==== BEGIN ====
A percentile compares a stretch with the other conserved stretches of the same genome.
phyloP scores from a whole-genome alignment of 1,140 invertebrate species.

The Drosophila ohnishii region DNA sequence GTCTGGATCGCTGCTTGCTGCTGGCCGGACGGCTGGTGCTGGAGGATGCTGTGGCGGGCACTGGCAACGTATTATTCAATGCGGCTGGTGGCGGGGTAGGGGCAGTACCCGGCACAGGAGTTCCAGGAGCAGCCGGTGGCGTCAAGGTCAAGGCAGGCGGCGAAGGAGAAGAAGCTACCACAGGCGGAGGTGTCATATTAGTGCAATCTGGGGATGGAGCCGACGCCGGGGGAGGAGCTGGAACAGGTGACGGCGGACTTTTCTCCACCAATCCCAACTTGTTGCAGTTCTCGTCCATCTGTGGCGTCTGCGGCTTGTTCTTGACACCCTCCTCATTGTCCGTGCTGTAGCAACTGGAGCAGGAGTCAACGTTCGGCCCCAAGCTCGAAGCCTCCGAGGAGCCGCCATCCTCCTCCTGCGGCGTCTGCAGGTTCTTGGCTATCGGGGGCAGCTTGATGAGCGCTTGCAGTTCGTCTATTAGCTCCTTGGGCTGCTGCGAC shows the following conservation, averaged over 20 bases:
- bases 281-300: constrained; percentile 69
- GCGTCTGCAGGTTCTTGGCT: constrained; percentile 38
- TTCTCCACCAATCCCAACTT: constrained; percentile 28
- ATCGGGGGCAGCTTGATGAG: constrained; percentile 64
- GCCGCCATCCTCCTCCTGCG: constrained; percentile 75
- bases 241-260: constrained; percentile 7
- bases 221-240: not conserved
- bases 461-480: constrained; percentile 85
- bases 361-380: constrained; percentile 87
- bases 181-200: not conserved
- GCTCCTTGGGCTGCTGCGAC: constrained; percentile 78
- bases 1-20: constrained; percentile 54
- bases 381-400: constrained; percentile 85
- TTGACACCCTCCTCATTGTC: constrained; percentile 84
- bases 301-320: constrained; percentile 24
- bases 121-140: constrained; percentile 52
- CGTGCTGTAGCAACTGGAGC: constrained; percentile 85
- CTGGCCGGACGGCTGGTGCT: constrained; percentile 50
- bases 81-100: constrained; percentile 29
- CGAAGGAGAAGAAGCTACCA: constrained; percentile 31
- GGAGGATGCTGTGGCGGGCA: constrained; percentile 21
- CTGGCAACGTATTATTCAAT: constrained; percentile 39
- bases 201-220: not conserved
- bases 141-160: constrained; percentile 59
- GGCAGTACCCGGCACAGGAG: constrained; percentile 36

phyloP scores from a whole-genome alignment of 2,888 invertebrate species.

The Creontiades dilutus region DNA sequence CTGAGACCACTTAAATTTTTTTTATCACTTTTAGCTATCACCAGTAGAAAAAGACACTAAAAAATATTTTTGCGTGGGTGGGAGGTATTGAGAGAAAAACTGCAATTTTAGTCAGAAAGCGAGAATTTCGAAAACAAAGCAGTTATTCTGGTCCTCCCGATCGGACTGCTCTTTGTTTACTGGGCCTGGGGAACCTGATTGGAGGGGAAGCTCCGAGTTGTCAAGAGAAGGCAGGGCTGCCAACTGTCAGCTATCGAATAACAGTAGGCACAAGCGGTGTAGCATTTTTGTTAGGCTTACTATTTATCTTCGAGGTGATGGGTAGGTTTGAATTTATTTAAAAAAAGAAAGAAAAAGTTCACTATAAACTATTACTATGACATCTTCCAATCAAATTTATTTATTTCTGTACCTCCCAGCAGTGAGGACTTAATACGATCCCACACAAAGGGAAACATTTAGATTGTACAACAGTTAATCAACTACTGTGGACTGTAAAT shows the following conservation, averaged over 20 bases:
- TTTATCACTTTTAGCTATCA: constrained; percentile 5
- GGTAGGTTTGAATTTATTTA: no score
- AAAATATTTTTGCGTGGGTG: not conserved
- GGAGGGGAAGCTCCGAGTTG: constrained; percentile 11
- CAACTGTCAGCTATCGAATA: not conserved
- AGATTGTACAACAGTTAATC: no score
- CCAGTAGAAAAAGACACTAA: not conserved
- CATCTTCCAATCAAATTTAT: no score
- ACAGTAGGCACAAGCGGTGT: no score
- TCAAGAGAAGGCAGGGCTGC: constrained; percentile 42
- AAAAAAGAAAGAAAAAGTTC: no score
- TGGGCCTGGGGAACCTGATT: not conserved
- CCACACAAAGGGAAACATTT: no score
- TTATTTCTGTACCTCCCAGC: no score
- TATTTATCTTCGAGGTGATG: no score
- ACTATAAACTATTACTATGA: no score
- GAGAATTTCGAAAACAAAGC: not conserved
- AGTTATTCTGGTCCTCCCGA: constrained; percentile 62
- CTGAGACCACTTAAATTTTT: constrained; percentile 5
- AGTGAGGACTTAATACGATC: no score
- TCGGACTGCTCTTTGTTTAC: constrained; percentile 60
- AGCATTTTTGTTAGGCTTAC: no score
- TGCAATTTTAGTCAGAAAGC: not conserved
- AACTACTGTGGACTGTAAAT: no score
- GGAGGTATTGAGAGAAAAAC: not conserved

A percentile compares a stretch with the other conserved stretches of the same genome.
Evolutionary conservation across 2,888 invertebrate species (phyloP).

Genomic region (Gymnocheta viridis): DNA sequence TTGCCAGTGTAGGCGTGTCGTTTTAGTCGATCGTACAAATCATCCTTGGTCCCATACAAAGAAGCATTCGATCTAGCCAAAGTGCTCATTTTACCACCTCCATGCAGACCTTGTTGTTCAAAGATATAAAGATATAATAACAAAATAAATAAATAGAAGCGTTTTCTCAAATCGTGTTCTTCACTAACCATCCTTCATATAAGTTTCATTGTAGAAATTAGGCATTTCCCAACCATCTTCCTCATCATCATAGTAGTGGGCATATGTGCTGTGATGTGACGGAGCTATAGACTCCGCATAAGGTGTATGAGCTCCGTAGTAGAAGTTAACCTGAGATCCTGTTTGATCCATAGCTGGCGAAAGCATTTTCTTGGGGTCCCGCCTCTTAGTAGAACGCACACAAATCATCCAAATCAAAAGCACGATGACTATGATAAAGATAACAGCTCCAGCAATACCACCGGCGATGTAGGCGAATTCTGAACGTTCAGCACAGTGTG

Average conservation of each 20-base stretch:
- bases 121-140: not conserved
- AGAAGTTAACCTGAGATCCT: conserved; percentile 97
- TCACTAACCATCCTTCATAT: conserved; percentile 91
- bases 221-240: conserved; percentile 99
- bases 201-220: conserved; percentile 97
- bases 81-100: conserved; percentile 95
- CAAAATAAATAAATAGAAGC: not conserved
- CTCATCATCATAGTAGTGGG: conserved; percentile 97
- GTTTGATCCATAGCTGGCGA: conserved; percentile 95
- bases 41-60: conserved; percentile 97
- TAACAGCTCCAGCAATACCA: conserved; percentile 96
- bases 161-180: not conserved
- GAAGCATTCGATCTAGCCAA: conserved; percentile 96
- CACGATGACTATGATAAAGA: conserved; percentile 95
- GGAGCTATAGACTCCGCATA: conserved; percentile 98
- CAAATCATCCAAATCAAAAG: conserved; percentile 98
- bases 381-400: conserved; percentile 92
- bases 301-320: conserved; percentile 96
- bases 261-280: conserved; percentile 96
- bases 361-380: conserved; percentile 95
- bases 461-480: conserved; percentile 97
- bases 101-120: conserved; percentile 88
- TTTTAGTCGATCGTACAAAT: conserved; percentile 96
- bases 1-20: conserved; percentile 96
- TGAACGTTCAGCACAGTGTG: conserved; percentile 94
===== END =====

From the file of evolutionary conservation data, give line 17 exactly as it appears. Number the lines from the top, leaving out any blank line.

- TTGACACCCTCCTCATTGTC: constrained; percentile 84